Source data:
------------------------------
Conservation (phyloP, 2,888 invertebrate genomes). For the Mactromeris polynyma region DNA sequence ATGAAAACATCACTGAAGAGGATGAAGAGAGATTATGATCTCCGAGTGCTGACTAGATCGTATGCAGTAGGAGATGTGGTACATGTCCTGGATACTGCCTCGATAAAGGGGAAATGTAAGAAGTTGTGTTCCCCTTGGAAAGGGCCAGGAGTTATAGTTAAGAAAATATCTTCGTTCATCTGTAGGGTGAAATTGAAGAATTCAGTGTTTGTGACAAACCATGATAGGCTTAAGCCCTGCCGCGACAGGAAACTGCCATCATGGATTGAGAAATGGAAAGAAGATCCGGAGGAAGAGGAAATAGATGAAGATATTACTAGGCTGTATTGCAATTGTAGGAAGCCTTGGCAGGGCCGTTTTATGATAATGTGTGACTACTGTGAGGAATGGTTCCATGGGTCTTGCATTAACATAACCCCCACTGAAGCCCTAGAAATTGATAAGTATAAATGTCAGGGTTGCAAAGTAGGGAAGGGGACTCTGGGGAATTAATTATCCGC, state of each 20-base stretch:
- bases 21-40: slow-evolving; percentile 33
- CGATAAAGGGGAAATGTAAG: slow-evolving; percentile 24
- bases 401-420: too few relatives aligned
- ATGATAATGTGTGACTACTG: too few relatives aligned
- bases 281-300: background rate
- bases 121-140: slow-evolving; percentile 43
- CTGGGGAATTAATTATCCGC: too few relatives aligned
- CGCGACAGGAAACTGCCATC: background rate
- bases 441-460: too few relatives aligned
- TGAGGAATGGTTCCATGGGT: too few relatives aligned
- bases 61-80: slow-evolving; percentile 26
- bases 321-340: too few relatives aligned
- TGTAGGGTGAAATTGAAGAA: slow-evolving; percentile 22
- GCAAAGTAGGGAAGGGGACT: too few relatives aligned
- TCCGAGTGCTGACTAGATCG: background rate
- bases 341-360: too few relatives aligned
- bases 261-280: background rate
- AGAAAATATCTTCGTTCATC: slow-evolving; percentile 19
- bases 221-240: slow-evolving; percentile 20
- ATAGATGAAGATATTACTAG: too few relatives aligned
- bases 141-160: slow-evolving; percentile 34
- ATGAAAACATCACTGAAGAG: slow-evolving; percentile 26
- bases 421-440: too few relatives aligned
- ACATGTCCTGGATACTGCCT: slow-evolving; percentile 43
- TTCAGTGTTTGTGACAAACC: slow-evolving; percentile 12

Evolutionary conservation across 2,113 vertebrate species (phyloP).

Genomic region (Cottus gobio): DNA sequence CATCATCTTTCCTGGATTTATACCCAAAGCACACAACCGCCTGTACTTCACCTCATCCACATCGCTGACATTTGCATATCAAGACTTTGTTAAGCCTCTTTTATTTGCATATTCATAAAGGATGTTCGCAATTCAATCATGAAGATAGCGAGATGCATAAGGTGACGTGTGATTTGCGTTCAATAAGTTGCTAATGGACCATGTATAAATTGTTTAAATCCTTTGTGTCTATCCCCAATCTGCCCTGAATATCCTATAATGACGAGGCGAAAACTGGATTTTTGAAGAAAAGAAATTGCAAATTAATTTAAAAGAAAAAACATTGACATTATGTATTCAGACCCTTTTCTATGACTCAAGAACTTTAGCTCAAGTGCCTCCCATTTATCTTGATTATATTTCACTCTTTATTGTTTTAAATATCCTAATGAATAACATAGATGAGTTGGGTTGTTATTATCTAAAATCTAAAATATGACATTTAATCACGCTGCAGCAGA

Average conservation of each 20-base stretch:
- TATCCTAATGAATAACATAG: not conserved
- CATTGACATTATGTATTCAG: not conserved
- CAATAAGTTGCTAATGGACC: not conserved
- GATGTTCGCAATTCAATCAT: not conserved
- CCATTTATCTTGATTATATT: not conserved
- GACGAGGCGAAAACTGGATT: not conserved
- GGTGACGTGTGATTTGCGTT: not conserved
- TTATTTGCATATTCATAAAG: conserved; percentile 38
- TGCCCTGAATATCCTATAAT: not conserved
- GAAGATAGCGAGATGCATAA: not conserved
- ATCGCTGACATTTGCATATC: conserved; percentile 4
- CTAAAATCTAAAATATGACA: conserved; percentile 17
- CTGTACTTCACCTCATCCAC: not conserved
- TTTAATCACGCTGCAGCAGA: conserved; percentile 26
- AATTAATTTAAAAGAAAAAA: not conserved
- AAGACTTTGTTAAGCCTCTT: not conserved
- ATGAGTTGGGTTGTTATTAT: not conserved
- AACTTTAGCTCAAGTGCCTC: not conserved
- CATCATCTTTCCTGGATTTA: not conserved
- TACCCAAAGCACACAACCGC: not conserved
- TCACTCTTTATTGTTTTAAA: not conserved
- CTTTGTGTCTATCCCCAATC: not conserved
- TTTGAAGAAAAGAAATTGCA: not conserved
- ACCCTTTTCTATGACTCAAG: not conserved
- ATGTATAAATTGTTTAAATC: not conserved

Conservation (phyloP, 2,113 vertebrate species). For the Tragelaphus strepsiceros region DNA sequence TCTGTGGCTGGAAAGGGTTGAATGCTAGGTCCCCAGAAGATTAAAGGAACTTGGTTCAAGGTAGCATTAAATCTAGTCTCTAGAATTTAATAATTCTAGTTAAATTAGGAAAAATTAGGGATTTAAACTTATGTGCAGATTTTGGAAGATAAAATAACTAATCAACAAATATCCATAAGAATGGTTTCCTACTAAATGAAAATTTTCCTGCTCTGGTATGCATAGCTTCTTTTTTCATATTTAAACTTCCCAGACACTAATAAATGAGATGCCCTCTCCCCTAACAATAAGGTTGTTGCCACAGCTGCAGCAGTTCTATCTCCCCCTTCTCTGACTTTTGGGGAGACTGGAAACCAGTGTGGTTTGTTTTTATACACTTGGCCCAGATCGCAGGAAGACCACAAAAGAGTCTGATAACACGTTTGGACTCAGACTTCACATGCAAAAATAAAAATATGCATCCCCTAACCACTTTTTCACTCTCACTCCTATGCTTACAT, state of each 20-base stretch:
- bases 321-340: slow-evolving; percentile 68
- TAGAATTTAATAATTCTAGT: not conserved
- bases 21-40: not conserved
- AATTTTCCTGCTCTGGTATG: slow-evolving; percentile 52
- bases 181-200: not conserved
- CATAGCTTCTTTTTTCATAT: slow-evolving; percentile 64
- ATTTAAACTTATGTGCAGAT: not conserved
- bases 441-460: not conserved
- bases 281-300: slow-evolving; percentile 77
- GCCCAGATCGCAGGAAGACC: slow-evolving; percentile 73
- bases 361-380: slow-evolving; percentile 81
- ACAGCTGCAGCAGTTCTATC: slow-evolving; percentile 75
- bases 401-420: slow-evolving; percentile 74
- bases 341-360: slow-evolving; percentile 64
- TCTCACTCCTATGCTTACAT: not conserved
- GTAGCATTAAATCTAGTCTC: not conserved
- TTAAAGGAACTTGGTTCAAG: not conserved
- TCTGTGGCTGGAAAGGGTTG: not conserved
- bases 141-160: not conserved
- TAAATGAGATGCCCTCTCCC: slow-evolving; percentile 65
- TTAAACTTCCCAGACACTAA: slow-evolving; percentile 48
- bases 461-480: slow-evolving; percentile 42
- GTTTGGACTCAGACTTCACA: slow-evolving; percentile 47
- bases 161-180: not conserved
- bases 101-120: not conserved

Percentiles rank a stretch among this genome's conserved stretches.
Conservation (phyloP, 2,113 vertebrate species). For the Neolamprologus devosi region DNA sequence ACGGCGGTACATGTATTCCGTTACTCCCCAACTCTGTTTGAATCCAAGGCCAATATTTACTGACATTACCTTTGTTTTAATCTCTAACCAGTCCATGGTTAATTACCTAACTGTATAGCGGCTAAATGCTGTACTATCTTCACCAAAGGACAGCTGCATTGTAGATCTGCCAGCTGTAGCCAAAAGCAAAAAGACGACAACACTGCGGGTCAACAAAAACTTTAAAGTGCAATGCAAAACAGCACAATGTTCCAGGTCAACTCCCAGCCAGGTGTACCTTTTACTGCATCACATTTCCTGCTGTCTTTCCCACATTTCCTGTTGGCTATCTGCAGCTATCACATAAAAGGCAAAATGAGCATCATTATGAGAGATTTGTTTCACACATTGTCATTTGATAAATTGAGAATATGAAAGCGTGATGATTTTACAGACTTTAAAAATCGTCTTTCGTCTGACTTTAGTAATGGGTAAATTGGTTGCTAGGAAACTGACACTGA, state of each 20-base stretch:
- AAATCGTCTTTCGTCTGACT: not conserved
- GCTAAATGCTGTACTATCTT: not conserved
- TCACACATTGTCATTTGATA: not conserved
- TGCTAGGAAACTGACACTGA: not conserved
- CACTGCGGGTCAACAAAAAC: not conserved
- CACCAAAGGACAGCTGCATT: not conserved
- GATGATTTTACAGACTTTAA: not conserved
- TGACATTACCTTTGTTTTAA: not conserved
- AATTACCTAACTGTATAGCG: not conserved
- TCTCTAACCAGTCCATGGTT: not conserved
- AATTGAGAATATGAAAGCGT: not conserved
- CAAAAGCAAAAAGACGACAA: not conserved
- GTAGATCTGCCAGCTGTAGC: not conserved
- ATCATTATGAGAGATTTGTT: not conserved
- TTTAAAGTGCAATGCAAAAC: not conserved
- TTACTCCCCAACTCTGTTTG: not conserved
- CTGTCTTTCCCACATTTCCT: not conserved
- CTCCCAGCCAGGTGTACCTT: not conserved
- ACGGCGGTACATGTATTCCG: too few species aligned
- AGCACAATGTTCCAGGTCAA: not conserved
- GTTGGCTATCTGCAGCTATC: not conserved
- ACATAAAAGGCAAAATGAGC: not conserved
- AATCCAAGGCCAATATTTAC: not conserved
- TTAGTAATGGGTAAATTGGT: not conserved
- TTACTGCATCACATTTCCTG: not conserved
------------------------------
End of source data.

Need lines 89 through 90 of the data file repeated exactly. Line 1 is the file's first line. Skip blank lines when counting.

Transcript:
- GATGATTTTACAGACTTTAA: not conserved
- TGACATTACCTTTGTTTTAA: not conserved